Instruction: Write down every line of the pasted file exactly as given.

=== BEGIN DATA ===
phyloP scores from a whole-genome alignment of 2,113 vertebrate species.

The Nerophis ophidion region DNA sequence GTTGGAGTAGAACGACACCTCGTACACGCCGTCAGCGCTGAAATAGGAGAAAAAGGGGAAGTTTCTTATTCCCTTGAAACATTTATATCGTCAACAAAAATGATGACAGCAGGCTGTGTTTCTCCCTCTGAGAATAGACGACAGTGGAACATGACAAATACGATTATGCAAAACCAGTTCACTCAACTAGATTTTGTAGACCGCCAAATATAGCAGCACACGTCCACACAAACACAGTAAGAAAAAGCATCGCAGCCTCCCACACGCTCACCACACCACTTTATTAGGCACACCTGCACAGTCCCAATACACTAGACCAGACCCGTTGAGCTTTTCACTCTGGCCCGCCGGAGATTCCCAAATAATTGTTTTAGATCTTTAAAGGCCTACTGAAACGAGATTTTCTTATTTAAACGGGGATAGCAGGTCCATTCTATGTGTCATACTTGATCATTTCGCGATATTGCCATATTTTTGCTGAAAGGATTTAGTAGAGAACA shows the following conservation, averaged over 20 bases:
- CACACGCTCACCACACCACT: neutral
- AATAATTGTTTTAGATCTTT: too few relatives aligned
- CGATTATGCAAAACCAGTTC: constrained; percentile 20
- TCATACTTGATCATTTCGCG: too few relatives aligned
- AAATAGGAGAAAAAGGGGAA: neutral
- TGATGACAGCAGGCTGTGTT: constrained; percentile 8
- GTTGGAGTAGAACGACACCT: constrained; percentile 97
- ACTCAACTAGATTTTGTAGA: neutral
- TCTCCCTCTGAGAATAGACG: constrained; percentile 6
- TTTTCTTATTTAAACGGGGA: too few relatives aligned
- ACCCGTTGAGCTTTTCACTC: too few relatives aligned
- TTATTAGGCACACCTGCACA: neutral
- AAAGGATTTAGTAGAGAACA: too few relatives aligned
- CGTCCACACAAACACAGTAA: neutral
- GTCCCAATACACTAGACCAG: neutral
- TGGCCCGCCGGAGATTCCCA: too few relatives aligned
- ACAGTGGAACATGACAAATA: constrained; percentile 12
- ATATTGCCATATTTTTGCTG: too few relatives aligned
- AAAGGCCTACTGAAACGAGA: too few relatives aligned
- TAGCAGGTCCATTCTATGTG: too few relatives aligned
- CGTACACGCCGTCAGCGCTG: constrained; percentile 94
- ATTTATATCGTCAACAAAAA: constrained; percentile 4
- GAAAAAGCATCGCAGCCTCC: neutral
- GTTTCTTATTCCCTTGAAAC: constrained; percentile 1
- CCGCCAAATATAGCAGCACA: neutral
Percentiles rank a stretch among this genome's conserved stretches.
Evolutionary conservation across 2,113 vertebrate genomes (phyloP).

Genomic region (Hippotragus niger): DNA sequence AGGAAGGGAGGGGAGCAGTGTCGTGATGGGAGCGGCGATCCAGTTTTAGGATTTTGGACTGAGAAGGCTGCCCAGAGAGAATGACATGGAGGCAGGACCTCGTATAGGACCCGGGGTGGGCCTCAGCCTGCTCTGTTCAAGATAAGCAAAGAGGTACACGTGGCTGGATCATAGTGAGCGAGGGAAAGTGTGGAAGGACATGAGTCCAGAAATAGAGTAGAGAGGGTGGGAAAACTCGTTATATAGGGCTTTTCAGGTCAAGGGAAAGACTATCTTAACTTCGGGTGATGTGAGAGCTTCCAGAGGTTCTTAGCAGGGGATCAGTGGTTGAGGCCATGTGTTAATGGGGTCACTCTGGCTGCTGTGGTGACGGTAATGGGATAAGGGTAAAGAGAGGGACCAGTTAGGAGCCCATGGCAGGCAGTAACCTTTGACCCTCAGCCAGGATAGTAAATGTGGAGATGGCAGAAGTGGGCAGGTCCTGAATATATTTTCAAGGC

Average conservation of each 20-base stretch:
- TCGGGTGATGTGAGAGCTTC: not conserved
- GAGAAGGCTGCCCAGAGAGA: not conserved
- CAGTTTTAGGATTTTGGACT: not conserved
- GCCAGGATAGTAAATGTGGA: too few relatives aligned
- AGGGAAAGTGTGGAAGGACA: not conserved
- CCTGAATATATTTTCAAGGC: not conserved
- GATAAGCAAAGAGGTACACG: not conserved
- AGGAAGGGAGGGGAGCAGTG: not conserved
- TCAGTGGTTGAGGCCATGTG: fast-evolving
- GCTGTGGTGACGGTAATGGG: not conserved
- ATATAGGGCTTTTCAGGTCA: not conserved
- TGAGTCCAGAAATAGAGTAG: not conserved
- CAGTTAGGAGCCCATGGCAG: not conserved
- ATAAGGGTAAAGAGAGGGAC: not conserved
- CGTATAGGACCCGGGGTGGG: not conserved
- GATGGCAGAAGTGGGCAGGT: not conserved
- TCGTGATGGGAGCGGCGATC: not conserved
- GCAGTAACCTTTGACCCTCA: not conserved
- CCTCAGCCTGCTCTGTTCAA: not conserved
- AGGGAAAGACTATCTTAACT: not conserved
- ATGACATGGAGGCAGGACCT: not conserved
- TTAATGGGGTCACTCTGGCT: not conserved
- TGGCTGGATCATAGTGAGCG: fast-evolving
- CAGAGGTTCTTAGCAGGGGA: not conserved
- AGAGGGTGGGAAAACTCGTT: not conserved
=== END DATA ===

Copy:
phyloP scores from a whole-genome alignment of 2,113 vertebrate species.

The Nerophis ophidion region DNA sequence GTTGGAGTAGAACGACACCTCGTACACGCCGTCAGCGCTGAAATAGGAGAAAAAGGGGAAGTTTCTTATTCCCTTGAAACATTTATATCGTCAACAAAAATGATGACAGCAGGCTGTGTTTCTCCCTCTGAGAATAGACGACAGTGGAACATGACAAATACGATTATGCAAAACCAGTTCACTCAACTAGATTTTGTAGACCGCCAAATATAGCAGCACACGTCCACACAAACACAGTAAGAAAAAGCATCGCAGCCTCCCACACGCTCACCACACCACTTTATTAGGCACACCTGCACAGTCCCAATACACTAGACCAGACCCGTTGAGCTTTTCACTCTGGCCCGCCGGAGATTCCCAAATAATTGTTTTAGATCTTTAAAGGCCTACTGAAACGAGATTTTCTTATTTAAACGGGGATAGCAGGTCCATTCTATGTGTCATACTTGATCATTTCGCGATATTGCCATATTTTTGCTGAAAGGATTTAGTAGAGAACA shows the following conservation, averaged over 20 bases:
- CACACGCTCACCACACCACT: neutral
- AATAATTGTTTTAGATCTTT: too few relatives aligned
- CGATTATGCAAAACCAGTTC: constrained; percentile 20
- TCATACTTGATCATTTCGCG: too few relatives aligned
- AAATAGGAGAAAAAGGGGAA: neutral
- TGATGACAGCAGGCTGTGTT: constrained; percentile 8
- GTTGGAGTAGAACGACACCT: constrained; percentile 97
- ACTCAACTAGATTTTGTAGA: neutral
- TCTCCCTCTGAGAATAGACG: constrained; percentile 6
- TTTTCTTATTTAAACGGGGA: too few relatives aligned
- ACCCGTTGAGCTTTTCACTC: too few relatives aligned
- TTATTAGGCACACCTGCACA: neutral
- AAAGGATTTAGTAGAGAACA: too few relatives aligned
- CGTCCACACAAACACAGTAA: neutral
- GTCCCAATACACTAGACCAG: neutral
- TGGCCCGCCGGAGATTCCCA: too few relatives aligned
- ACAGTGGAACATGACAAATA: constrained; percentile 12
- ATATTGCCATATTTTTGCTG: too few relatives aligned
- AAAGGCCTACTGAAACGAGA: too few relatives aligned
- TAGCAGGTCCATTCTATGTG: too few relatives aligned
- CGTACACGCCGTCAGCGCTG: constrained; percentile 94
- ATTTATATCGTCAACAAAAA: constrained; percentile 4
- GAAAAAGCATCGCAGCCTCC: neutral
- GTTTCTTATTCCCTTGAAAC: constrained; percentile 1
- CCGCCAAATATAGCAGCACA: neutral
Percentiles rank a stretch among this genome's conserved stretches.
Evolutionary conservation across 2,113 vertebrate genomes (phyloP).

Genomic region (Hippotragus niger): DNA sequence AGGAAGGGAGGGGAGCAGTGTCGTGATGGGAGCGGCGATCCAGTTTTAGGATTTTGGACTGAGAAGGCTGCCCAGAGAGAATGACATGGAGGCAGGACCTCGTATAGGACCCGGGGTGGGCCTCAGCCTGCTCTGTTCAAGATAAGCAAAGAGGTACACGTGGCTGGATCATAGTGAGCGAGGGAAAGTGTGGAAGGACATGAGTCCAGAAATAGAGTAGAGAGGGTGGGAAAACTCGTTATATAGGGCTTTTCAGGTCAAGGGAAAGACTATCTTAACTTCGGGTGATGTGAGAGCTTCCAGAGGTTCTTAGCAGGGGATCAGTGGTTGAGGCCATGTGTTAATGGGGTCACTCTGGCTGCTGTGGTGACGGTAATGGGATAAGGGTAAAGAGAGGGACCAGTTAGGAGCCCATGGCAGGCAGTAACCTTTGACCCTCAGCCAGGATAGTAAATGTGGAGATGGCAGAAGTGGGCAGGTCCTGAATATATTTTCAAGGC

Average conservation of each 20-base stretch:
- TCGGGTGATGTGAGAGCTTC: not conserved
- GAGAAGGCTGCCCAGAGAGA: not conserved
- CAGTTTTAGGATTTTGGACT: not conserved
- GCCAGGATAGTAAATGTGGA: too few relatives aligned
- AGGGAAAGTGTGGAAGGACA: not conserved
- CCTGAATATATTTTCAAGGC: not conserved
- GATAAGCAAAGAGGTACACG: not conserved
- AGGAAGGGAGGGGAGCAGTG: not conserved
- TCAGTGGTTGAGGCCATGTG: fast-evolving
- GCTGTGGTGACGGTAATGGG: not conserved
- ATATAGGGCTTTTCAGGTCA: not conserved
- TGAGTCCAGAAATAGAGTAG: not conserved
- CAGTTAGGAGCCCATGGCAG: not conserved
- ATAAGGGTAAAGAGAGGGAC: not conserved
- CGTATAGGACCCGGGGTGGG: not conserved
- GATGGCAGAAGTGGGCAGGT: not conserved
- TCGTGATGGGAGCGGCGATC: not conserved
- GCAGTAACCTTTGACCCTCA: not conserved
- CCTCAGCCTGCTCTGTTCAA: not conserved
- AGGGAAAGACTATCTTAACT: not conserved
- ATGACATGGAGGCAGGACCT: not conserved
- TTAATGGGGTCACTCTGGCT: not conserved
- TGGCTGGATCATAGTGAGCG: fast-evolving
- CAGAGGTTCTTAGCAGGGGA: not conserved
- AGAGGGTGGGAAAACTCGTT: not conserved